these are just a sample of great conversation starters that came
up when discussing this campaign. Any of these can be great
motivators for new free software users to explore further, and
can convince them to advocate with us.



We also have to take into account what keeps people from moving
towards freedom. There are plenty of reasons for people not to
tinker with their machines, or even explore the ideas of freedom
in technology. After all, proprietary corporations spend a lot of
money telling people how "dangerous" it is to fix your own
devices, or to install or adapt your own software. It is a
multi-billion dollar effort that has had major success in
keeping people dependent on companies like Apple and Microsoft.



In the course of our discussions, something else that stood out
was the difficulty some people have in joining an unfamiliar
online community. Feeling out of place in Internet forums or chat
spaces is not uncommon, and it can hold people back from
searching for the help they need to continue their journey
forwards towards freedom. That is why in-person meeting is still
one of our top priorities, and once it is safe to do so, we all
need to work to reinvigorate or start new local free software
advocacy groups in the vein of our local LibrePlanet groups.



Resources





A person sits behind a computer hosting an online meeting for the freedom ladder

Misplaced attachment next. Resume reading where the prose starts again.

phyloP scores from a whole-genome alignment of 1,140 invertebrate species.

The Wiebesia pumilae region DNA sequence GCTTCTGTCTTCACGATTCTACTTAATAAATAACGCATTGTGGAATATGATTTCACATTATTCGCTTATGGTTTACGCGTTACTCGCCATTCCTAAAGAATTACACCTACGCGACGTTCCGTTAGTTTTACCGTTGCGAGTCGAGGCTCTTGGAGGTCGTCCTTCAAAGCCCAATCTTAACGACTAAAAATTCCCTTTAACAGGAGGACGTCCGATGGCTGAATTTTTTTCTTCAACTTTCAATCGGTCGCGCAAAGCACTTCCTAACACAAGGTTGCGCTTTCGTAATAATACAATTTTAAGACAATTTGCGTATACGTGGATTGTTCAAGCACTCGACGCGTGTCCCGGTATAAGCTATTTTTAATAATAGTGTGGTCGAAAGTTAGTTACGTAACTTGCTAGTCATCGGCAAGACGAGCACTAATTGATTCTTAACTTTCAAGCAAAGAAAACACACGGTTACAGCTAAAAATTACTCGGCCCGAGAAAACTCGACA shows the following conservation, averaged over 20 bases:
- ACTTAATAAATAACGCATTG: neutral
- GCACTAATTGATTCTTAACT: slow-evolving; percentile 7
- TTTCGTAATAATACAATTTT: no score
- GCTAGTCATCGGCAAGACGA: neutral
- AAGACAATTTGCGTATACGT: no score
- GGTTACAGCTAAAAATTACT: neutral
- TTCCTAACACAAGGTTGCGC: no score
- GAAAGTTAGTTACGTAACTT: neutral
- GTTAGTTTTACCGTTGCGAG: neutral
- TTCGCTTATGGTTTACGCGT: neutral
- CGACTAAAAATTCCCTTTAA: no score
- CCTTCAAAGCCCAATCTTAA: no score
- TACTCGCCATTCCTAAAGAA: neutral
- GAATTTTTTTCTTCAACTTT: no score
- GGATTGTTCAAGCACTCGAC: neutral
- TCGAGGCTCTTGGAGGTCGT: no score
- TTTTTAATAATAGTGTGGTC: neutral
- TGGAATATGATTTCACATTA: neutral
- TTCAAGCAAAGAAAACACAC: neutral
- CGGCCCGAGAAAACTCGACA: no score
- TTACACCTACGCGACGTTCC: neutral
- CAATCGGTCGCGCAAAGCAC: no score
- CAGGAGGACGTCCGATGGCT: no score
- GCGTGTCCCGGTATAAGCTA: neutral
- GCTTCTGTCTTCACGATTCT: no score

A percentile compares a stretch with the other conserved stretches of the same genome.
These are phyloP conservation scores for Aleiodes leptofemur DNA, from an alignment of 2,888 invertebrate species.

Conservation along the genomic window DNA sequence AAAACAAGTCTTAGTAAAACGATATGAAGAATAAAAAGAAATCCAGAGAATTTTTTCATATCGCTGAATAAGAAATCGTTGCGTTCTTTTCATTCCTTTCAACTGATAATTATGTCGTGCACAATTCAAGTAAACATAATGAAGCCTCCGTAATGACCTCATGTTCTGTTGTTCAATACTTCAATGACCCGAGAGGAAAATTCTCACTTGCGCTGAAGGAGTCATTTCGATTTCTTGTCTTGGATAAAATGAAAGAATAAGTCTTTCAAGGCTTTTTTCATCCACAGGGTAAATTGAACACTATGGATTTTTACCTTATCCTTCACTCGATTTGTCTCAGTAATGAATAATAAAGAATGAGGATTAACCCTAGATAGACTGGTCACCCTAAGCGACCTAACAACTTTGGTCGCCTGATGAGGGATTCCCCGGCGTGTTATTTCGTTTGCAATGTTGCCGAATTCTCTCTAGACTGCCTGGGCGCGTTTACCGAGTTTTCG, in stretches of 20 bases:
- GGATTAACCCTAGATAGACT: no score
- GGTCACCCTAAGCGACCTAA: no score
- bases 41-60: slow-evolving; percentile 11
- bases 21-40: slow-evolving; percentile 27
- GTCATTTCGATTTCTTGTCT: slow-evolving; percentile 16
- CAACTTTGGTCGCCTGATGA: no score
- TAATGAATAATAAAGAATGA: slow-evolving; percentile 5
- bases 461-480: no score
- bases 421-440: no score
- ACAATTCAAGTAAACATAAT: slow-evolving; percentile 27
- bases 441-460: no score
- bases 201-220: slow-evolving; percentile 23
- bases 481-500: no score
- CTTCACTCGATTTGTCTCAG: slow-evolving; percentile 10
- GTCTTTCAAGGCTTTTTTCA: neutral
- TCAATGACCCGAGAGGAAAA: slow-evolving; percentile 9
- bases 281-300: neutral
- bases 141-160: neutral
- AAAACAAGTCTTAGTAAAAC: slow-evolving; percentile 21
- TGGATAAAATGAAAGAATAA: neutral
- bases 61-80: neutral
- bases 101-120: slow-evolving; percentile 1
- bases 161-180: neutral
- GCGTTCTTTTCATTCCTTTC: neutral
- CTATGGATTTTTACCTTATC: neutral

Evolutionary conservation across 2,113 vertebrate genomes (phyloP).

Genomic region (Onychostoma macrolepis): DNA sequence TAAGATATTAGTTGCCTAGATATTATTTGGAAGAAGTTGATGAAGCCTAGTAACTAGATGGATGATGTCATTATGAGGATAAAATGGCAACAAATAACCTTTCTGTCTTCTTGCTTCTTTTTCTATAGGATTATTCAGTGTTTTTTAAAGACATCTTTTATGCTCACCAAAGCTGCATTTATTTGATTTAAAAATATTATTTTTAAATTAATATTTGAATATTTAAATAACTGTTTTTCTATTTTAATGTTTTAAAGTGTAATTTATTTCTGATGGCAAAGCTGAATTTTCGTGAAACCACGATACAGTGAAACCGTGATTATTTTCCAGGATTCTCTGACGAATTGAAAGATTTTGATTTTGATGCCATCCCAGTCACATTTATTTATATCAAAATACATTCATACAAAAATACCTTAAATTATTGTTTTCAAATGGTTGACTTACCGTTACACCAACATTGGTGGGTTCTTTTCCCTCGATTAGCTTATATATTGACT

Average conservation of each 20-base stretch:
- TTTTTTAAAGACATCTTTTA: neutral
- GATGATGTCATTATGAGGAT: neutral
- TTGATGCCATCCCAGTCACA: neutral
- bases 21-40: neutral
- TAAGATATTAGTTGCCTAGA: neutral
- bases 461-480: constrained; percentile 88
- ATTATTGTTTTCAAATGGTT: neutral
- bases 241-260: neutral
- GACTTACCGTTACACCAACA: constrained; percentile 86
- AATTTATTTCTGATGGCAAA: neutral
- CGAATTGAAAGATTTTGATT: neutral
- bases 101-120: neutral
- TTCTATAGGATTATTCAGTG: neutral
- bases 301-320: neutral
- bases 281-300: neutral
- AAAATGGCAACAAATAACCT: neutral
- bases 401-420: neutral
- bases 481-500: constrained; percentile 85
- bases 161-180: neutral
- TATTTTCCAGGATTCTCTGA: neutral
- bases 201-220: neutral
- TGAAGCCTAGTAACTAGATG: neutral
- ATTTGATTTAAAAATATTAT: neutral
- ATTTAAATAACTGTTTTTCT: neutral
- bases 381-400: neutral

A clear result from our first conversations about the new
campaign was the need for educational resources. The resources
the FSF produces itself are not the only valuable resources
available to a budding free software user, so we aim to create a
single space that will helpfully collect all that a person needs on
their journey to freedom. Such a place would
elaborate on the different choices a new free software user could
make in their journey -- whether that's a comparison of free
programs that can be used even on a proprietary operating system,
or certain technical caveats in migrating from one program to
another. We encourage everyone to add resources they think are
helpful to the Ladder pages on the wiki as a starting point.
Some types of resources that were identified as potentially very
helpful are the following:




  • Stickers or other giveaways are great conversation starters;


  • A dictionary explaining terms and concepts of free software;


  • A table of starter "replacements" would be good to have, think
    of LibreOffice, VLC, etc. These are often the first free
    programs used that can help kickstart the journey forward;


  • Short how-to video tutorials for subjects like using free
    programs, installing software, common encounters of issues, and
    more to help people DIY (Do It Yourself) through some easy
    steps;


  • Graphic illustrations similar to the Email Self-Defense
    Guide
    that can help break down some more challenging steps for
    users;


  • An overview for budding free software enthusiasts on where they
    can get access to communities, mailing lists, forums, etc.;


  • Connections to other local free software hackers who can help
    them; as mentioned before, local LibrePlanet groups can be
    leveraged for this purpose.





Another resource worth highlighting, and something the FSF is
interested in exploring as one of our first next Freedom Ladder
campaign elements, are the situational stories that were
proposed, and which would ideally provide very clear